Chrysler announced last year that it was recalling 1.6 million 1993-98 Grand Cherokee and 2002-7 Jeep Liberty sport utility vehicles after a National Highway Traffic Safety Administration report found the vehicles to be a fire hazard in rear-impact crashes.
The automaker recently told the agency that it wouldn't begin fixing vehicles till August. But the agency sent it an order on July 2, saying that at the current pace of repairs, it would take too one to fix the flaw and asked Chrysler to respond to the order by Wednesday.
"The agency has no intention of allowing Chrysler, or any other manufacturer to delay recall completion to the detriment of safety," the order said.
Chrysler responded Wednesday saying that it had upped the pace of production on parts required for the repairs and that there should be enough parts by next March to fix all vehicles.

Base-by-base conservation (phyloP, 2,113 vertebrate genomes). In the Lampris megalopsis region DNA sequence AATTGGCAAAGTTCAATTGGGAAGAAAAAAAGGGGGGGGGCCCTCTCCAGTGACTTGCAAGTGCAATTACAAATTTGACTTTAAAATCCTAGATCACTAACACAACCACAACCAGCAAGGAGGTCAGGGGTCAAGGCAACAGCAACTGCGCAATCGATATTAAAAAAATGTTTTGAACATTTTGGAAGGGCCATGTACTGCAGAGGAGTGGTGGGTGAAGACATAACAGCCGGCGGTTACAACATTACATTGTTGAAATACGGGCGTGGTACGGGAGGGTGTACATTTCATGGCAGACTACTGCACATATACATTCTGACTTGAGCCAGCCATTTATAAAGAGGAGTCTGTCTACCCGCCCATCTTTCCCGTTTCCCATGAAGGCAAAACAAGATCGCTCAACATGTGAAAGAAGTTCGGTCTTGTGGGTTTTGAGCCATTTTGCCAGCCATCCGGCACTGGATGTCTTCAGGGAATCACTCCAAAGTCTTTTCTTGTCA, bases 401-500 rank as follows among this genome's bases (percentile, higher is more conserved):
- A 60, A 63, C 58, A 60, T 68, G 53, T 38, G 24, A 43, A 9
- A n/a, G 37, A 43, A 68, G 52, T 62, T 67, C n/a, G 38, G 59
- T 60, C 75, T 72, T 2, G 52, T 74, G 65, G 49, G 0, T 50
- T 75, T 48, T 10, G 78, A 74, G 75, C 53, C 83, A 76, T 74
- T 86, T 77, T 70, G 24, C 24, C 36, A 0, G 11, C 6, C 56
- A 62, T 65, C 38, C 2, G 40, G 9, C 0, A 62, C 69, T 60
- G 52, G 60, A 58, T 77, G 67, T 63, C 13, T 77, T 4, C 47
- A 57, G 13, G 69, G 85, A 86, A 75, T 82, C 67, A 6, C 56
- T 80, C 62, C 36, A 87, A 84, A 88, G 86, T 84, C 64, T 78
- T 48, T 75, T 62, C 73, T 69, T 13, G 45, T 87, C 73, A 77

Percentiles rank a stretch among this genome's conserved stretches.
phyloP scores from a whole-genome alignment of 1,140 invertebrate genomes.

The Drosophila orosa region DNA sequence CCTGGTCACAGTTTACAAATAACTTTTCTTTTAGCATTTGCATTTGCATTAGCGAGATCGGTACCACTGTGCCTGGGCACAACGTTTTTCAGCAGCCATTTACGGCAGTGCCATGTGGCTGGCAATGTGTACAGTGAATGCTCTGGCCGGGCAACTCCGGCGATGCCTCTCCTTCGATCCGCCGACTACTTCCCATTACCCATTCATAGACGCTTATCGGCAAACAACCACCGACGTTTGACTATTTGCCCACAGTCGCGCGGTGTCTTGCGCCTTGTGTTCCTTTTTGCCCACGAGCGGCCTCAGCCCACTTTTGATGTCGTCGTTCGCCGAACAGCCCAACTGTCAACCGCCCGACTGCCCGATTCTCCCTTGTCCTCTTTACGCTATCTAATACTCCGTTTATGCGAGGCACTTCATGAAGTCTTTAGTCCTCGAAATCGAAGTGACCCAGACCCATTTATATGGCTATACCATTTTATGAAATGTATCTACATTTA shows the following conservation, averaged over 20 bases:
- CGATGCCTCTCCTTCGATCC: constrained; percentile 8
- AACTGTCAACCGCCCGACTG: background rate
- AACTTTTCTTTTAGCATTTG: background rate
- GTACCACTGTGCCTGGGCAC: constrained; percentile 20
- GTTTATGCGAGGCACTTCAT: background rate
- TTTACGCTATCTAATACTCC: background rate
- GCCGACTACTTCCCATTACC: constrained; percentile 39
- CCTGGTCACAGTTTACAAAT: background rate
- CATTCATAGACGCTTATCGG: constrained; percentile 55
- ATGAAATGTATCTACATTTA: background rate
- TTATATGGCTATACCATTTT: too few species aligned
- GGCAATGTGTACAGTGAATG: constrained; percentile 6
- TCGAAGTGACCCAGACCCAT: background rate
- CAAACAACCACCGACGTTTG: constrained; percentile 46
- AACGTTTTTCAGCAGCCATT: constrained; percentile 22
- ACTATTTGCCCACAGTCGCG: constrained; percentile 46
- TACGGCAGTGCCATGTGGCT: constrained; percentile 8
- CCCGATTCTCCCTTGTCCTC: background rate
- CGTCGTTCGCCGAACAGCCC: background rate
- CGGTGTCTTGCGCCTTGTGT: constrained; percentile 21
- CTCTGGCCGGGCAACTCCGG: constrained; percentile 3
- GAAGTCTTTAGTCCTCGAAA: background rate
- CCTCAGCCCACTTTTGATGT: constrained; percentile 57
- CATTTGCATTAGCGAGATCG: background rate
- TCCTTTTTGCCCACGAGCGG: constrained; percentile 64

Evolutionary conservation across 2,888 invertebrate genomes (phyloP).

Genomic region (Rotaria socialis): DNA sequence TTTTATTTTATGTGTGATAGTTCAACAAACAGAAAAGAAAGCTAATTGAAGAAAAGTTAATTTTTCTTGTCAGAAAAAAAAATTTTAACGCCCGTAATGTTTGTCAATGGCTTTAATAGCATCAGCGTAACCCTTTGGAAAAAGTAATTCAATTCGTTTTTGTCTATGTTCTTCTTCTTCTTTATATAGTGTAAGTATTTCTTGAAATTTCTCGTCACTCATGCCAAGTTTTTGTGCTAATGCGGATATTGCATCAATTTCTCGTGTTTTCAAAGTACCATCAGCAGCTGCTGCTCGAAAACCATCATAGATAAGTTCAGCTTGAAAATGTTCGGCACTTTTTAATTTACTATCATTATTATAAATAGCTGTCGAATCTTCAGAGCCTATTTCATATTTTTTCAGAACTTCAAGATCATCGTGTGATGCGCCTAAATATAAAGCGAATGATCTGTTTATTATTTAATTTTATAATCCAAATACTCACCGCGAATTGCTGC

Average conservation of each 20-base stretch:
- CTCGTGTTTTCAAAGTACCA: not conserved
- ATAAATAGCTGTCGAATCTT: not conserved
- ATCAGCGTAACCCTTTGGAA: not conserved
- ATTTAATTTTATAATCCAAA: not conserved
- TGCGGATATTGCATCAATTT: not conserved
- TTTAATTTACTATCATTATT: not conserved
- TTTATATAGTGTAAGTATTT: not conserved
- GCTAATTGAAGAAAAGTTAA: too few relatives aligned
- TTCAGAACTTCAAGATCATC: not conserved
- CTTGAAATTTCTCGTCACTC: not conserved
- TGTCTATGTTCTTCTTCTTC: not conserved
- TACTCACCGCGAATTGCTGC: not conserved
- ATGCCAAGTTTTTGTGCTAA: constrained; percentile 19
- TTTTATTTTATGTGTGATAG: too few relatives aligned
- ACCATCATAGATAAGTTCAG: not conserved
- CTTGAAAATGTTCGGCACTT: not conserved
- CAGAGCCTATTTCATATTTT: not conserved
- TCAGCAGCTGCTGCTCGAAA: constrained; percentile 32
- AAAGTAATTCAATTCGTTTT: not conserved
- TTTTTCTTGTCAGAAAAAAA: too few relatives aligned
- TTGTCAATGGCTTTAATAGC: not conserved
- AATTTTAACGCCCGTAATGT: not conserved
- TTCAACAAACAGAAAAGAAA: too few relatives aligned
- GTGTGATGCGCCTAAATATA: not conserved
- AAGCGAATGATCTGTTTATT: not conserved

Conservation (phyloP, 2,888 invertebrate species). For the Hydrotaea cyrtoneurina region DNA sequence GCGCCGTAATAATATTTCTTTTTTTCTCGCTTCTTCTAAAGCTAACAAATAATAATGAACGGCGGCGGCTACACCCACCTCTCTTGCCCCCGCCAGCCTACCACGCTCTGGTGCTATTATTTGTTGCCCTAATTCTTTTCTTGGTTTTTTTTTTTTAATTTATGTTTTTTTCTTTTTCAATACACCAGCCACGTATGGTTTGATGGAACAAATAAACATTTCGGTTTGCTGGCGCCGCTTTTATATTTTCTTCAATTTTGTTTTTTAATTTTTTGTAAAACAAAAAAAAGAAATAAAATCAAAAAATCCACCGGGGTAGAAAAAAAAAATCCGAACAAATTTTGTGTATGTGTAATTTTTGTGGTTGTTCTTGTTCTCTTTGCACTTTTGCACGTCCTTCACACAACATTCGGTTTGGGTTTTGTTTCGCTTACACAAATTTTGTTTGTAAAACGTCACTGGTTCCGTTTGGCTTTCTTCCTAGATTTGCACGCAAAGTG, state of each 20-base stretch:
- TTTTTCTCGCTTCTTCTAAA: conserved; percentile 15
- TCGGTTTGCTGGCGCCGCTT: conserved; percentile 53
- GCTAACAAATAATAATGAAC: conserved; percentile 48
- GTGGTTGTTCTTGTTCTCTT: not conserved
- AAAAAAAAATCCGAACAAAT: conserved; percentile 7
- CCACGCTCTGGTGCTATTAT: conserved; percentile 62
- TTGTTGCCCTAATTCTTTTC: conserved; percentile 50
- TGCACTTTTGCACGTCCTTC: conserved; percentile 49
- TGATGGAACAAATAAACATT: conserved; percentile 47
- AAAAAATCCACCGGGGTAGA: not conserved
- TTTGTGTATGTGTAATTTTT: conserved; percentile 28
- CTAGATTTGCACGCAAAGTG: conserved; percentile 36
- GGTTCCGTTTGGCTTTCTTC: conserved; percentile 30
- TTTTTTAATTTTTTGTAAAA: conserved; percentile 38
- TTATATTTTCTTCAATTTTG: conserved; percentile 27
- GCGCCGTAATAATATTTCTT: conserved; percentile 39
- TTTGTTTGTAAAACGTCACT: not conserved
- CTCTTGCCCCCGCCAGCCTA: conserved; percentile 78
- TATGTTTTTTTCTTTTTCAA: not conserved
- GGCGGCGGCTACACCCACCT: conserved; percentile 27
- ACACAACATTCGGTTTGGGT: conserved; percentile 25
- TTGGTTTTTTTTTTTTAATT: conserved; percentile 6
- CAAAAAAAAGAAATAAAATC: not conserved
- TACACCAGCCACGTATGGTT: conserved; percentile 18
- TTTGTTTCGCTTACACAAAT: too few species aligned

The NHTSA took the unusual step of itself testing the trailer-hitch remedy proposed by Chrysler and said that it was satisfied but not with the pace of repairs. The issuance of a special order is also very rare, because it normally requires an official from the automaker to make an sworn statement that can be investigated by the Justice Department.
"My impression of the special order is that it is 90 percent public relations and 10 percent of a soft inquiry to Chrysler," said Allan Kam, a safety consultant in Bethesda, Md., who worked for the agency for more than 25 years.
The automaker and federal agency have been at loggerheads over this recall. After conducing an investigation, the NHTSA asked Chrysler to recall nearly 2.7 million Jeeps for having the technical problem. But Chrysler issued their own white paper on the issue saying that only 1.6 million of the affected Jeeps were on the road, of which only 1.3 million needed repairs.